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Miles Davis: On The Corner / Get Up With It

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Columbia/Legacy is embarking upon a hot fusion reissue program, reshaping many of their classic albums via digital technology to make the roots of today’s music more relevant. Among the first reissues slated for 2000 are two of Miles Davis’ most misunderstood but oddly influential offerings, “On The Corner” and “Get Up With It”. At the “On The Corner” sessions Miles went nuts with electric eclecticism. He hooked a pickup and wah-wah pedal to his trumpet, hired three drummers and three percussionists, and expanded upon the electric guitar and keyboard concepts he had begun exploring a couple of years prior. He used looping technology at length, most notably on the four-part title suite that opens the disc.

Track 2 is unusual but captivating to this day with its multi-tracked trumpet, layered percussion, handclaps and whistled melody echoes. Bassist Michael Henderson might have gone stir-crazy on this album, as he basically played permutations of the same damned vamp over and over, if it wasn’t for the chance to funk it up via Mu-Tron on Track 3. The last track expounds further upon some elements introduced in #2, the textures building up to a bizarre, powerful orchestra by the disc’s close. You’ve heard this music sampled innumerable times for rap tracks. Now latch on to the original deal and find out how funky fusion used to be.

"On The Corner" Tracks - On The Corner/New York Girl/Thinkin’ One Thing and Doin’ Another/Vote For Miles; Black Satin; One And One; Helen Butte/Mr. Freedom X.

The two-disc “Get Up With It” from 1974 is perhaps a more accessible release, less repetitive than “On The Corner” and more finely colored, though the shades remain mostly black and blue. This contemplative moodiness lingered in Miles’ music well beyond his impending hiatus and on to his death in 1991. The personnel shifts wildly from track to track; only Miles and Henderson appear consistently on all eight selections.

Half of disc 1 is taken up by a deep meditation on the legacy of Duke Ellington written not long after his passing. The piece is underscored by Miles’ funereal organ, with Dave Liebman’s alto flute adding a ghostly Ducal air. Next, a funk ballad floats on the foaminess of three guitars, Pete Cosey’s pretty chordal vamps clashing with the dissonant organ. Track 3 was recorded in 1970 with Miles’ important lineup of Henderson, John McLaughlin, Billy Cobham, Keith Jarrett, Herbie Hancock, Airto Moreira and soprano saxophonist Steve Grossman. “Rated X”, recorded in ’72, sounds indeed like some twisted porn soundtrack with its horror-film organ and electric sitar.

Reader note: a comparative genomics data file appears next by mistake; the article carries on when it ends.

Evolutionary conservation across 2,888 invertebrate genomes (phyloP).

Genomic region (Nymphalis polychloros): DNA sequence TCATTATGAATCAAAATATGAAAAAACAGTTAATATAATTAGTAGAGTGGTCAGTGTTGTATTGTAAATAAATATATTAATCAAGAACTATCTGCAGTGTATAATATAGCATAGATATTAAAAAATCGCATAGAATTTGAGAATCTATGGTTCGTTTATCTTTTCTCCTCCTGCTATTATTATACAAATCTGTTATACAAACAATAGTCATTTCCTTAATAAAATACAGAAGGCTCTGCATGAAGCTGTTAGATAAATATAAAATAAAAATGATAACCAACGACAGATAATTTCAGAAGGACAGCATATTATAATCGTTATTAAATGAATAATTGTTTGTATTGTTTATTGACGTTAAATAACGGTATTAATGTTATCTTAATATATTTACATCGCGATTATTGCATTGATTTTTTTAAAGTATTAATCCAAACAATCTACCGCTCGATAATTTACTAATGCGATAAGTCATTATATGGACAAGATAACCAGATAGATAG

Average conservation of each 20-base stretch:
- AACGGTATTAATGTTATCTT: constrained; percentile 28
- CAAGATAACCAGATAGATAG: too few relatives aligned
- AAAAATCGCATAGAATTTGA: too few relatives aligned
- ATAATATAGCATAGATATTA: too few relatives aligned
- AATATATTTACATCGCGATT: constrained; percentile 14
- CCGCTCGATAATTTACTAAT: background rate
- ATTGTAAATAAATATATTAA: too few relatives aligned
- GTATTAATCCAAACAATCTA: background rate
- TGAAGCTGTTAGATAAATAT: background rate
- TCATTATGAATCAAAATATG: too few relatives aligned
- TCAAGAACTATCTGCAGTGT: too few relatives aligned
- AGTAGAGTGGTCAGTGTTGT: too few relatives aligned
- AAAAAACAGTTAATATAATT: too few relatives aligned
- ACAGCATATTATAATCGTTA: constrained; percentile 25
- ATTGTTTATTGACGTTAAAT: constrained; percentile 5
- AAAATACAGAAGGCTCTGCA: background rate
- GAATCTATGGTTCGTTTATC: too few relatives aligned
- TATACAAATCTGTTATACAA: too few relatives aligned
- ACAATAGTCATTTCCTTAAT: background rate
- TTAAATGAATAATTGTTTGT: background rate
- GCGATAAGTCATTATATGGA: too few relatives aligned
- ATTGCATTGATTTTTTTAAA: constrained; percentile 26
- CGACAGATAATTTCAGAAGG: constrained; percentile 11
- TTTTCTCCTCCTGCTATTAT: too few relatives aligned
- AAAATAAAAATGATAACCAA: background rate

Disc 2 begins with another half-hour marathon that sounds like an acid trip on a beach in Trinidad. Dave Liebman’s liner notes say that track 2 wasn’t originally intended for Miles but he latched onto it after hearing it in the studio. It briefly sounds out of place with its large horn section and Wally Chambers’ hot harmonica, but soon enough the wah trumpet brings it all back home. Next comes a tribute to Mtume, the stellar percussionist who graces most of the tracks, loping along with underwater guitar sounds. The disc closes with Miles’ nod to soul icon Billy Preston. “Get Up With It” offers a most interesting look at Miles’ artistic development across the first half of a controversial decade, a valuable document.

"Get Up With It" Tracks – Disc 1: He Loved Him Madly; Maiysha; Honky Tonk; Rated X. Disc 2: Calypso Frelimo; Red China Blues; Mtume; Billy Preston.

Record Label: Columbia Records

Style: Fusion/Progressive Rock


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